Last weekend, I participated in a local author program called Food for Thought.  Put on by the local business district in partnership with a local literary group, CreativeColloquy, the program hosts different authors each week at a farmer’s market for a minimal fee ($5).  These type of events are great ways to connect with readers, brush up on my “elevator pitch” for books, and see what’s resonating with the public.  The elevator pitch is essentially a one to two sentence synopsis of a book.  And with that many people visiting the booth, I can try out different versions and wording to see what pitch makes people look interested in a book.  For my Carrie Mae Mysteries, slightly older ladies resonate with “It’s the story of what would happen if Mary Kay ran an international espionage organization.”  But the younger women and men do better with “If James Bond was a woman.”  Even if I didn’t end up selling a good amount of books, that kind of market research is pretty invaluable.  But, of course, being out in the public is also a way to connect with the… um… unique individuals that walk among us.
 
My favorite unique person this last weekend was the gentlemen who told us a series of stories about his experiences with ghosts including some “Indians” because he had been staying at a house built on an “Indian Burial Ground.”  The problem was that as he meandered on about his experiences, the Native Americans he described
sounded straight on out of the movies, and lacked any resemblance to the actual tribes that populate the area.  Not all tribes wear “leathers” crazy face.  Our tribes used capes woven from cedar bark and a type of fabric woven from the hair of a now extinct type of dog.  <LEARN MORE HERE>  So… try being more educated before doing drugs. Also, and not for nothing, if a housing developer were to find human remains, archaeologists and police would have to be called and the local tribes would claim the bodies.  Nobody wants to build on top of human remains – they disintegrate, leaving cavities in the ground and make foundations unstable.  It’s unsound construction, OK, nut job?  And also, also, you’re scaring people away from my booth.
 
But he’s just the tiny fly in the ointment. The majority of people at such events are at minimum polite and usually excited about talking to an actual author.  And in the end, talking to such enthusiastic readers and writers are what keep me coming back to these type of events.  So if you see me out and about, stop by to say hi.  Just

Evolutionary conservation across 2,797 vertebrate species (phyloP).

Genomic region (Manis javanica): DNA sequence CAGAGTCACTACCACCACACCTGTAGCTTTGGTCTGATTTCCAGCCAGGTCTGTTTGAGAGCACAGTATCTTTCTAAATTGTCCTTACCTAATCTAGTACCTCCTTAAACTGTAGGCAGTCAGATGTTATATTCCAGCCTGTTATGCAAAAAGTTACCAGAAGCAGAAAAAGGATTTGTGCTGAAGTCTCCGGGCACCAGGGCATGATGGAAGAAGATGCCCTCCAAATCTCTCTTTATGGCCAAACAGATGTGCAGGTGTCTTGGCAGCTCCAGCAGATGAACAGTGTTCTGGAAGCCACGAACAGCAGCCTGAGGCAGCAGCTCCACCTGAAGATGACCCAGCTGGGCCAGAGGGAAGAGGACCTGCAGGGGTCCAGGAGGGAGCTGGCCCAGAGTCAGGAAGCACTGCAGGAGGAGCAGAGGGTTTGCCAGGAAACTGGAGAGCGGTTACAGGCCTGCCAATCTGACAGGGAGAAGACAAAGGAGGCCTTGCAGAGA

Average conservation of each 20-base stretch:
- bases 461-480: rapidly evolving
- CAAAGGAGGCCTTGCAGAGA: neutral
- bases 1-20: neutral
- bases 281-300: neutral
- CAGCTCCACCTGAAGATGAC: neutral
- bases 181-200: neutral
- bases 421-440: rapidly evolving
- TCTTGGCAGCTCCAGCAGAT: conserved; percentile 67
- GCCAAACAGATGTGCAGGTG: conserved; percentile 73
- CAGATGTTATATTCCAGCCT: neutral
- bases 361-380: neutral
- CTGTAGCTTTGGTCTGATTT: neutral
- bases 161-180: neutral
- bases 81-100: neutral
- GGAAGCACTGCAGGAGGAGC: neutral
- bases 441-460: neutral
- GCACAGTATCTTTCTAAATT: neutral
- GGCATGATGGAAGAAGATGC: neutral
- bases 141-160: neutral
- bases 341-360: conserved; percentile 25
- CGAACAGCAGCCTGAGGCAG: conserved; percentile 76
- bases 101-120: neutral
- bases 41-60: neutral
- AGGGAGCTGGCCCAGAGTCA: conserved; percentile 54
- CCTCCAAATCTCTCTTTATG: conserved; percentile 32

don’t tell me about your ghost experience… unless it’s historically accurate. 
 
 

Clues

Recently, I’ve been working on the sequel to my murder mystery An Unseen Current.  While thematically not that different from my other books (a young person struggles with unusual circumstances while navigating the choppy waters of family, love, and friends), mysteries bring a special level of challenge to the mix.  For one thing, people expect clues.  Oh, there’s a dead body?  Well, writer, where are the clues?  Chop, chop! Produce the clues!

However, it’s not just about clues; it’s about when to reveal those clues.  Too early and readers are bored because they already solved it.  Too late and it seems like the author is cheating and wedging information to justify who the killer is at the last second.  Then, even if the writer does pop a clue in the right place, she can’t be too precious about it.  The author can’t present it on a silver platter with a neon arrow stating: Clue Here!!  To accomplish the correct where and when of clue placement requires a stronger outline than other genres.  And that means that I must do what every writer hates doing—not writing.

Outlining and the synopsis are vital to a successful book.  But they aren’t the FUN part of writing.  The fun part is churning out scenes and spending time with the made up people who populate my brain.  Outlining requires problem solving and all the leg work of deciding back stories and motivations and the literal who, what, when, where and why of who was murdered. (It was Professor Plumb in the Library with the Candlestick, in case you were wondering.)  But mostly it leaves me thinking: Are we there yet? What about now?  Can I start writing now?

So wish me luck as I work out the kinks of how the dead body ended up behind a bar in Anacortes.

You never know what’s beneath the surface.
When Seattle native Tish Yearly finds herself fired and evicted all in one afternoon, she knows she’s in deep water. Unemployed and desperate, the 26 year old ex-actress heads for the one place she knows she’ll be welcome – the house of her cantankerous ex-CIA agent grandfather, Tobias Yearly, in the San Juan Islands. And when she discovers the strangled corpse of Tobias’s best friend, she knows she’s in over her head. Tish is thrown head-long into a mystery that pits her against a handsome but straight-laced Sheriff’s Deputy, a group of eccentric and clannish local residents, and a killer who knows the island far better than she does. Now Tish must swim against the current, depending on her nearly forgotten acting skills and her grandfather’s spy craft, to con a killer and keep them both alive.

Virtually IRL

I laughed when I read AB Plum’s recent post about unhooking from the virtual world.  It has been a long time since I didn’t enhance my RL (real life) experience with some sort of virtual interaction.  Photos on Facebook, the occasional witty comment on twitter, blogs and websites, they are all part of my life. Partially this is simply a function of my life and jobs.  As a graphic designer and a writer, social networking is part of the must do list. As a designer, it’s important that I be able to design ads for Facebook and other social media platforms and understand how the platforms function.  As a writer, it’s important that I use those platforms to reach an audience.